You are here

Farm Estates

-A A +A

Glen Road is the northern boundary of what was a contiguous cluster of large farm estates in one of the most beautiful settings on Aquidneck Island, comprising stone-walled fields, magnificent stands of trees, and views across Sakonnet Bay. North to south along East Main and Wapping Roads, the principal farms are The Glen, Oakland, Sandy Point, Greenvale, Vaucluse, and Eastover. One could say that today these properties fall between two extremes: those centered in retirement and those centered in management.

Greenvale and Eastover fall into the first category. The landscape theorist Robert Morris Copeland could have been describing John Barstow and his Greenvale in Country Life (1859): “Owners of country seats in America are generally men who have retired from active business, and by having a farm connected to their homesteads, they secure something to do and think about, and thus avoid the evil of mental inactivity.” In fact, Barstow acquired a copy of Copeland's book for his library the year before he purchased Greenvale. Eastover should perhaps be regarded as a summer residence with incidental farming. The other four farms incline toward the other category. They were large-scale farms, primarily management operations, specializing in the breeding of animals. The owners of Oakland and Sandy Point, who were members of the Vanderbilt family, had their principal residences elsewhere and visited only sporadically, mostly on “show” occasions. Hence their properties most decidedly represented the management ideal. Moses Taylor, who owned The Glen, and a succession of owners of Vaucluse had major houses on these properties and were in residence a good portion of the time. They therefore mixed the ideals of country seat and managed farm. Whatever the style of operation, these idyllic agricultural fiefdoms continued, for the most part, into the 1980s, although farming had been at best desultory on most of the properties for some years previous, except for the care and breeding of riding horses. Development is presently underway, especially on portions of the three northernmost farms and on Eastover. The town of Portsmouth purchased much of The Glen in 1989 for open space.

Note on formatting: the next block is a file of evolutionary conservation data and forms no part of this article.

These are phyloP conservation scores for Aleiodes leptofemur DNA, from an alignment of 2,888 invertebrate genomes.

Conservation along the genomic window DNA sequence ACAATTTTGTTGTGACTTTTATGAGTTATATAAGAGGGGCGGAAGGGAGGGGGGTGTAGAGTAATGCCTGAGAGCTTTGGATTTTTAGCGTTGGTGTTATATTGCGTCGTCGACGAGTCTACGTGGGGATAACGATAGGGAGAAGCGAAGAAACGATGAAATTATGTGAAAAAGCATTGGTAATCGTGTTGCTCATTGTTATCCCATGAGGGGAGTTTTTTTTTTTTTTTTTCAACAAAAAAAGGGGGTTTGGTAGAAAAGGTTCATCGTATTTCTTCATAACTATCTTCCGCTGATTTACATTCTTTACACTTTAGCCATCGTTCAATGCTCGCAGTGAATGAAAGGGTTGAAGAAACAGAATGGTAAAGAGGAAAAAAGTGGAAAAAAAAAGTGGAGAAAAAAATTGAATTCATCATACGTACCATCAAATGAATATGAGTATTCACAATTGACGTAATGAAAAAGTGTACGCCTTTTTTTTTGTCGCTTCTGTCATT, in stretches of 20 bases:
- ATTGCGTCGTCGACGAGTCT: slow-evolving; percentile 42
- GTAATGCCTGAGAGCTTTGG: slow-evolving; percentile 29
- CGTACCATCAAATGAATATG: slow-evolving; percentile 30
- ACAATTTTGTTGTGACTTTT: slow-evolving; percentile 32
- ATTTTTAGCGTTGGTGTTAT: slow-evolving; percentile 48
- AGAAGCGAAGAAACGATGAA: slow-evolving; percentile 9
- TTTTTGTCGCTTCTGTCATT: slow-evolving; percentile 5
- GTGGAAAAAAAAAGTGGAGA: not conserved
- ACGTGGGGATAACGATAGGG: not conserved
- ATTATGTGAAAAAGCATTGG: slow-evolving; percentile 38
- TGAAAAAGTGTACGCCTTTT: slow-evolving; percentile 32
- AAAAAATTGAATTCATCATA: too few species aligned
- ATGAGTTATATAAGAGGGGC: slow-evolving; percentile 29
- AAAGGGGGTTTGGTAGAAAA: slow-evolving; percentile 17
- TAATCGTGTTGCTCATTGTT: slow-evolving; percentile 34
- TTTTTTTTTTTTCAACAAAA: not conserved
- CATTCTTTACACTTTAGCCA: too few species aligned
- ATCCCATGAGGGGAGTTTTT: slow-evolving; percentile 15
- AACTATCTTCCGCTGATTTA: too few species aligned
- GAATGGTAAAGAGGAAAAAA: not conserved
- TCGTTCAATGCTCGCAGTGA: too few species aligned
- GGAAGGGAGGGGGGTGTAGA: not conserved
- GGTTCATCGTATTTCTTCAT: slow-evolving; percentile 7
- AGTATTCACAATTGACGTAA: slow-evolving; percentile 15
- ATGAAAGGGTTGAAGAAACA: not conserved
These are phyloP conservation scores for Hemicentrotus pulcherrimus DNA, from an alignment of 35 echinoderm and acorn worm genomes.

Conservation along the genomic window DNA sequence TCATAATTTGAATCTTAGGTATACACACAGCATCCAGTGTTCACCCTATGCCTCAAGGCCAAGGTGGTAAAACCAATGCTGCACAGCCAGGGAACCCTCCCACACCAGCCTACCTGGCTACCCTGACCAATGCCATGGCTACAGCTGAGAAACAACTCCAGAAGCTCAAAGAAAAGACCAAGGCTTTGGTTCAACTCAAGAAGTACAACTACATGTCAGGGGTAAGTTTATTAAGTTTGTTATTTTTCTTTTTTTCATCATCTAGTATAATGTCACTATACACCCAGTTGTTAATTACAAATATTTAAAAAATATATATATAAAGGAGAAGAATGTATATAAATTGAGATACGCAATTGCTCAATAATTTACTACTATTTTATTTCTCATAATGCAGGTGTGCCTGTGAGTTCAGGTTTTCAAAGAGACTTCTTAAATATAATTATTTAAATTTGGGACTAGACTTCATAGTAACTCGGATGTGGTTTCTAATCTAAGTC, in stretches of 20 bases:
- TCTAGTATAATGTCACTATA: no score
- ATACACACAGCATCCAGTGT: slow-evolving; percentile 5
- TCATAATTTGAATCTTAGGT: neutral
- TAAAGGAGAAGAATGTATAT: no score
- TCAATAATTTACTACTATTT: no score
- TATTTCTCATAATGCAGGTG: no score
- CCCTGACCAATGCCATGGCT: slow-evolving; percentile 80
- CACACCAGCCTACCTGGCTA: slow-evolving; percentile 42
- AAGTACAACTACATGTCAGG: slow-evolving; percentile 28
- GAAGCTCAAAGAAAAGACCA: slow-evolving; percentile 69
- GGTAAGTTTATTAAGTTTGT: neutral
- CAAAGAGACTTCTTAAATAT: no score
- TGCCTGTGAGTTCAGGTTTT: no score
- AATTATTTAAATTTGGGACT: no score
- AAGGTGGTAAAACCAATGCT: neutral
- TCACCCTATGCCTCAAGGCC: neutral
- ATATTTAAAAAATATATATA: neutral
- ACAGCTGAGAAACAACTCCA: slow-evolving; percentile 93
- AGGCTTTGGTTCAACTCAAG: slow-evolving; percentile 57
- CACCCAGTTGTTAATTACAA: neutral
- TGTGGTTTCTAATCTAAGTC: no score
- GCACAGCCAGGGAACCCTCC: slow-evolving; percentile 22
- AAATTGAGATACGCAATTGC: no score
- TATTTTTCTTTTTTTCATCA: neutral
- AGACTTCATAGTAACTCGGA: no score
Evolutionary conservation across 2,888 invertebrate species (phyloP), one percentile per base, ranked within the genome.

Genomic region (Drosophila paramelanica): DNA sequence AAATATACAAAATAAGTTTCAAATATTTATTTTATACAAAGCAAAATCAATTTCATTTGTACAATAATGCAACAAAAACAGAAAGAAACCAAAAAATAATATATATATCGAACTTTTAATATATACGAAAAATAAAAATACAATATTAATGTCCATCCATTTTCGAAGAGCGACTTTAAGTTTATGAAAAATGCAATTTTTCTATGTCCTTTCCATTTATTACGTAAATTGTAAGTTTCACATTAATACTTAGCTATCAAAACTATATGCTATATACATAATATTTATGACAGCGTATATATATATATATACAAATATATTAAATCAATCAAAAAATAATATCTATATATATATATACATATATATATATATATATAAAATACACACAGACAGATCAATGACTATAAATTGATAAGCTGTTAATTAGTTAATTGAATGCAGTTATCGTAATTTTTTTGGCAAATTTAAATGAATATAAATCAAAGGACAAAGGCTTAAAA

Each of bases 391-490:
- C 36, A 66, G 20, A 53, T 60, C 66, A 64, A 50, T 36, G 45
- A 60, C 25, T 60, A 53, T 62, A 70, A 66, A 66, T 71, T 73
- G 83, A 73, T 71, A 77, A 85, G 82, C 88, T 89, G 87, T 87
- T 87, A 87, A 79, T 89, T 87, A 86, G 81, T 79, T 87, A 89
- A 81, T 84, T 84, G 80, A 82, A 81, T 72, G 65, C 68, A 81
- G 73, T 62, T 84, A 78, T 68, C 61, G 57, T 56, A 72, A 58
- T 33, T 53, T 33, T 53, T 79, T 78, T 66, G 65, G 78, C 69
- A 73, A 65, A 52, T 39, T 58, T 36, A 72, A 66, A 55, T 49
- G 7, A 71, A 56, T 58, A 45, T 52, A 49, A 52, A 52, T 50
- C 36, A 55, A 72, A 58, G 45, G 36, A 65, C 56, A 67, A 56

Writing Credits

William H. Jordy et al.

If SAH Archipedia has been useful to you, please consider supporting it.

SAH Archipedia tells the story of the United States through its buildings, landscapes, and cities. This freely available resource empowers the public with authoritative knowledge that deepens their understanding and appreciation of the built environment. But the Society of Architectural Historians, which created SAH Archipedia with University of Virginia Press, needs your support to maintain the high-caliber research, writing, photography, cartography, editing, design, and programming that make SAH Archipedia a trusted online resource available to all who value the history of place, heritage tourism, and learning.